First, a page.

One of the most critical areas of life and estate planning is providing protection for special needs children and beneficiaries. In supporting the needs of children and adults dealing with physical and mental challenges, theU.S.government is pretty good when compared to many other nations. However, the government is also very stringent in making sure that the person receiving support has no other means of support. This often leads to a quandary because parents and other relatives want to provide support in their estate planning documents, but parents know all too well that this well-intended support can quickly lead to a benefits being cut off until all of the inherited money is spent.
Unfortunately, there are a lot of attorneys and other professionals who don’t really know how to plan effectively for parents of special needs children. In many cases, an attorney may be thoroughly knowledgeable of the requirements and rules, and to show off this knowledge they will create a life and estate plan based on the rules at the time. However, there are certain principles that have remained constant, and it really is not that difficult to explain (provided you can speak in plain English.)
To help provide good information on special needs planning, Mr. Marsocci has recently published his ninth book The Simple Guide to Special Needs Estate Planning: Special Needs Estate Planning Explained in Plain English. While not an extensive tome on the rules and regulations of special needs estate planning, it highlights the issues that clients need to understand. The tough part about understanding specific rules, regulations, and statutes is the job of the attorney just as much as it is the job of the attorney to create a flexible plan that accounts for the principles in special needs planning.
To purchase a copy of The Simple Guide to Special Needs Estate Planning, please click here.
But not all attorneys are versed in the principles and sticking to them. For example, I gave a “second” opinion on an estate plan for a parent who passed on and now the uncle (Derek) of the special needs child (Spencer) was questioning some advice from the attorney who created the plan. Apparently, the attorney drafted a Will for the parent that left the house and a vehicle directly to Spencer and then tied up the rest of the special needs child’s inheritance in trust with Derek as trustee. At the time the attorney drafted the Will, a special needs child could own a primary residence and vehicle without limitation, and Spencer had neither. Now, however, Spencer already owned a car and so the attorney recommended Spencer sell his own car. In addition, the rules had changed and now the house going directly to Spencer had too much equity for Spencer to continue to receive his benefits. So the attorney recommended taking out a line of credit and taking the money, losing Spencer’s benefits, and then spending the money on Specner’s care that would have been covered by his benefits. Spencer could then reapply for benefits.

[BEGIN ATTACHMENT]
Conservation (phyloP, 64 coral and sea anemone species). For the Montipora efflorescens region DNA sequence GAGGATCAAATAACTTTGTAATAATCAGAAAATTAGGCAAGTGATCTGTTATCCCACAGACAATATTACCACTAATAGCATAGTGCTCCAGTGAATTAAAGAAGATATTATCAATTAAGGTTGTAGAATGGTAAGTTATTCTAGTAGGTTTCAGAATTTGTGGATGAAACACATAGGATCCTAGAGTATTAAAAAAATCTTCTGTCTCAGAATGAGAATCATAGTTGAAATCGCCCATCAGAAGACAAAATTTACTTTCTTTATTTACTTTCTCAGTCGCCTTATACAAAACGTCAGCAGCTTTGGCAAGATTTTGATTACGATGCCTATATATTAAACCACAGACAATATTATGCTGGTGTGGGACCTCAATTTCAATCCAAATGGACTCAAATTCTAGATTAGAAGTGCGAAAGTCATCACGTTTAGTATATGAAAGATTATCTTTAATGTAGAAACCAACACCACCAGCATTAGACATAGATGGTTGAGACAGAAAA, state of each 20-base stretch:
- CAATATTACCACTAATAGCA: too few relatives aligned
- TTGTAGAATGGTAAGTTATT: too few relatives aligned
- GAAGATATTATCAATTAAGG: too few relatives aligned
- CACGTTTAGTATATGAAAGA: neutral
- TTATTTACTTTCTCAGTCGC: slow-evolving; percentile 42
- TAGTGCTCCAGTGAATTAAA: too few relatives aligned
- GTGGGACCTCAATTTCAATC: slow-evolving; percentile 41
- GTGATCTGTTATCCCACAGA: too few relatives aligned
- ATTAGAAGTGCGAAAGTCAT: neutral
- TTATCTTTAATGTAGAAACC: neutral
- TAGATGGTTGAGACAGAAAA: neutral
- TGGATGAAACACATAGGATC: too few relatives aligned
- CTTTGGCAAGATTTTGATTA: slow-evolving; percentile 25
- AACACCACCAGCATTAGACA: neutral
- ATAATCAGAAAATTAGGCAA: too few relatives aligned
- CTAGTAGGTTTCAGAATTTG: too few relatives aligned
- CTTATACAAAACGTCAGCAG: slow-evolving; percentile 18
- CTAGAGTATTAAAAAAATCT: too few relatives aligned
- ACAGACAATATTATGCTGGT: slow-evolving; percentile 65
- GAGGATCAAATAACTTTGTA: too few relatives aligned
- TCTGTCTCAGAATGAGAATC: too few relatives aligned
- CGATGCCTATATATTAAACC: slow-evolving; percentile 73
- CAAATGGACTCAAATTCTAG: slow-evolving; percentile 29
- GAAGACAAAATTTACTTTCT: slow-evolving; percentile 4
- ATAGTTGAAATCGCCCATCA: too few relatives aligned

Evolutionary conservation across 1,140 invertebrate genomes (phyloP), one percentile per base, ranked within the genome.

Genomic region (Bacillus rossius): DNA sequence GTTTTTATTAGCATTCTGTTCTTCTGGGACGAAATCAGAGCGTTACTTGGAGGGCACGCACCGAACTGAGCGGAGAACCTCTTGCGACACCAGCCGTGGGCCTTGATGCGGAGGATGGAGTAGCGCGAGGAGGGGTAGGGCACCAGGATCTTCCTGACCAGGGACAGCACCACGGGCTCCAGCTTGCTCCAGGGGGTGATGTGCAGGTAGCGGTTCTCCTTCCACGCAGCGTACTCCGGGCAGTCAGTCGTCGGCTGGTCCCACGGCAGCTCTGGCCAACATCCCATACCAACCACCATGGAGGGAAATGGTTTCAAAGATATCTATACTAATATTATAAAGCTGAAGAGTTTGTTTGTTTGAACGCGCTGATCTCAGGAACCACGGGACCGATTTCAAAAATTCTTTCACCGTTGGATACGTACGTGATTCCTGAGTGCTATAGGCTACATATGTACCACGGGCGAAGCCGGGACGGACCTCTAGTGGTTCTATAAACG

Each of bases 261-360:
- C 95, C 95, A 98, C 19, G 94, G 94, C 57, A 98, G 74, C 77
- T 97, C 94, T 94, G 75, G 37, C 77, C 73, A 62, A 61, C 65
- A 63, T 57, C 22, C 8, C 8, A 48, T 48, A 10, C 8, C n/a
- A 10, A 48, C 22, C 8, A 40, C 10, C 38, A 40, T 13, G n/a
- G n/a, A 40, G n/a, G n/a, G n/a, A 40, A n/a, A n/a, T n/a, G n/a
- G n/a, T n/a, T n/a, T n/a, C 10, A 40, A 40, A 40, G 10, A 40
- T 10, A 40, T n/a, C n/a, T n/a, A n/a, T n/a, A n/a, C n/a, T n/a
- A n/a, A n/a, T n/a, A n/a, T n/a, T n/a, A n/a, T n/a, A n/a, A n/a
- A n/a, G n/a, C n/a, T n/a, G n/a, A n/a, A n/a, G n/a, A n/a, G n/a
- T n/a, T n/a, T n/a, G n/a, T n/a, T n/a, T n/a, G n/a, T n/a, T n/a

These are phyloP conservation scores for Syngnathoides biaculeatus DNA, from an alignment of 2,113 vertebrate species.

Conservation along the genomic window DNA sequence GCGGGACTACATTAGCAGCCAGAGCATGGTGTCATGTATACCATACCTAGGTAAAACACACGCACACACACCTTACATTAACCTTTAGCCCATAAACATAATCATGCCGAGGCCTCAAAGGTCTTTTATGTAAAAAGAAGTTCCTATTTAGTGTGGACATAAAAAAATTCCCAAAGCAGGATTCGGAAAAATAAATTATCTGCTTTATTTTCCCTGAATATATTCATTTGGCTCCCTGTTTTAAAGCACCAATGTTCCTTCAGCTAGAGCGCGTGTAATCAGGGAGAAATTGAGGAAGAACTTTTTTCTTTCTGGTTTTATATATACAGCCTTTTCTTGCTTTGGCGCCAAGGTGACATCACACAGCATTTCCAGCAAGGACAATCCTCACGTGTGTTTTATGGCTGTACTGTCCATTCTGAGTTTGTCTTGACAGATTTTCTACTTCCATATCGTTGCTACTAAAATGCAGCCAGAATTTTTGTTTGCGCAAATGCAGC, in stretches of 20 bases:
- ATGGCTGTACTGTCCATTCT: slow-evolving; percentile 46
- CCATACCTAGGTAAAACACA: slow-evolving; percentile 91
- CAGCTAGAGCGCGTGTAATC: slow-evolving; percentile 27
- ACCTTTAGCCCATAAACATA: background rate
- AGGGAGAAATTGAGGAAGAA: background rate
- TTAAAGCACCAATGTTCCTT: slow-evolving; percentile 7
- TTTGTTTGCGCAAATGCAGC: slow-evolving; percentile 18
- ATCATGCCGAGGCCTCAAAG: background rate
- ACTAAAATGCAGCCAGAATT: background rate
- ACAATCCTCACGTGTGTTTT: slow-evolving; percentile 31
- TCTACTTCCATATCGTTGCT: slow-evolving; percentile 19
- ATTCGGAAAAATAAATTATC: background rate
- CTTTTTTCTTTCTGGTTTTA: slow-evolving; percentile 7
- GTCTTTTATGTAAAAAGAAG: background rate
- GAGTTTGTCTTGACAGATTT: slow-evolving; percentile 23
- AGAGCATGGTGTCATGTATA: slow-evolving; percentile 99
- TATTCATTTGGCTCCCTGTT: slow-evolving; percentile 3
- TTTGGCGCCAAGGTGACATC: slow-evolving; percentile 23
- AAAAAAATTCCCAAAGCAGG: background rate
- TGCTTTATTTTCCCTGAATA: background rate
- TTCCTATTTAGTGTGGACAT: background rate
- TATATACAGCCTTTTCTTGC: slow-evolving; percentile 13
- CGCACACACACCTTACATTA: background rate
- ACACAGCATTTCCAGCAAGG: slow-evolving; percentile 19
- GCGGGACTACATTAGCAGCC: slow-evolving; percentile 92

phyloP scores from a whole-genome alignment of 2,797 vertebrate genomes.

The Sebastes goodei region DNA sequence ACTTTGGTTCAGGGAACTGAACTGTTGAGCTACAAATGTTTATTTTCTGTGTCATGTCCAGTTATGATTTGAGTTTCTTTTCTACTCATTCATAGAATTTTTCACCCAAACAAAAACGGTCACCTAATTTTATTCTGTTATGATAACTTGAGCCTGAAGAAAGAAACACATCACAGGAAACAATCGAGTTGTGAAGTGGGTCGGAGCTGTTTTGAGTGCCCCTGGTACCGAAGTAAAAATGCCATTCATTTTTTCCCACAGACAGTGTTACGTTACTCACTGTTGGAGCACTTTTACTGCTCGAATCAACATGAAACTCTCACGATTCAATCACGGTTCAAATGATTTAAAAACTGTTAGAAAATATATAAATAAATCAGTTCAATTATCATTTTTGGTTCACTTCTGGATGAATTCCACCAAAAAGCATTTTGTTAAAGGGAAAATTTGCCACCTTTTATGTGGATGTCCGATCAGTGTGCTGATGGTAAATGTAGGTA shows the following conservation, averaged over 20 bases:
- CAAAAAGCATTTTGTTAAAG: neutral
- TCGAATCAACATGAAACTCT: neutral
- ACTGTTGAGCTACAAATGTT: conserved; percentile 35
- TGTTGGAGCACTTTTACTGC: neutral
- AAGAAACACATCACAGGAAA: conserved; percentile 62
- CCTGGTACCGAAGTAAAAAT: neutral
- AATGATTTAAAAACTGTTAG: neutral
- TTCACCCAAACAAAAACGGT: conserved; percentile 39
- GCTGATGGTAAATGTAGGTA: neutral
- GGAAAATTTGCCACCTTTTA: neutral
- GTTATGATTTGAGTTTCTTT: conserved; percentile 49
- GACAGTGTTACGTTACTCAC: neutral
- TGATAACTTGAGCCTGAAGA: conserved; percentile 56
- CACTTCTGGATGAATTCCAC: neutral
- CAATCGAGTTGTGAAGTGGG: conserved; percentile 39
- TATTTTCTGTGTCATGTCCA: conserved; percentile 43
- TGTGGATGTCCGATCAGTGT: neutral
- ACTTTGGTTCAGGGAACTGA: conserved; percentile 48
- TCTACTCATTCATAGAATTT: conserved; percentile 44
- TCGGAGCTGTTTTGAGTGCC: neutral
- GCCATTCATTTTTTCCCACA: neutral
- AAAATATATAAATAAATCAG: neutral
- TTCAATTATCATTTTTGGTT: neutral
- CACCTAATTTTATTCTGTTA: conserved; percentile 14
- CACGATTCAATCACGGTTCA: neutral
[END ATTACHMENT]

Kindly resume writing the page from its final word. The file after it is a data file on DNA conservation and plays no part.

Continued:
Unfortunately, I told Derek that this was exactly what needed to be done at this point. When Derek asked if it could have been planned differently from the start, I told him it very easily could have. Instead of having the house and car go to Spencer directly, it could have been placed in the same trust that was set up for holding the cash, stock, and other investments Derek would be handling for Spencer. In all, this “small error” by the drafting attorney would cost the family about $130,000.
There are many more examples, but rather than send them in newsletter format, The Law Offices of Jeffrey G. Marsocci, PLLC has set up a specific special needs estate planning online mini-course at www.NCspecialneedsplanning.com. Go to the page and follow the instructions to sign up for the free course.
While there are strict and sometimes complicated rules surrounding benefits for special needs children and adults, the solutions are straightforward if coming from the right law firm and attorney. For more information on this critical area of law, please contact us at 919-844-7993 to set up a time to speak to Mr. Marsocci.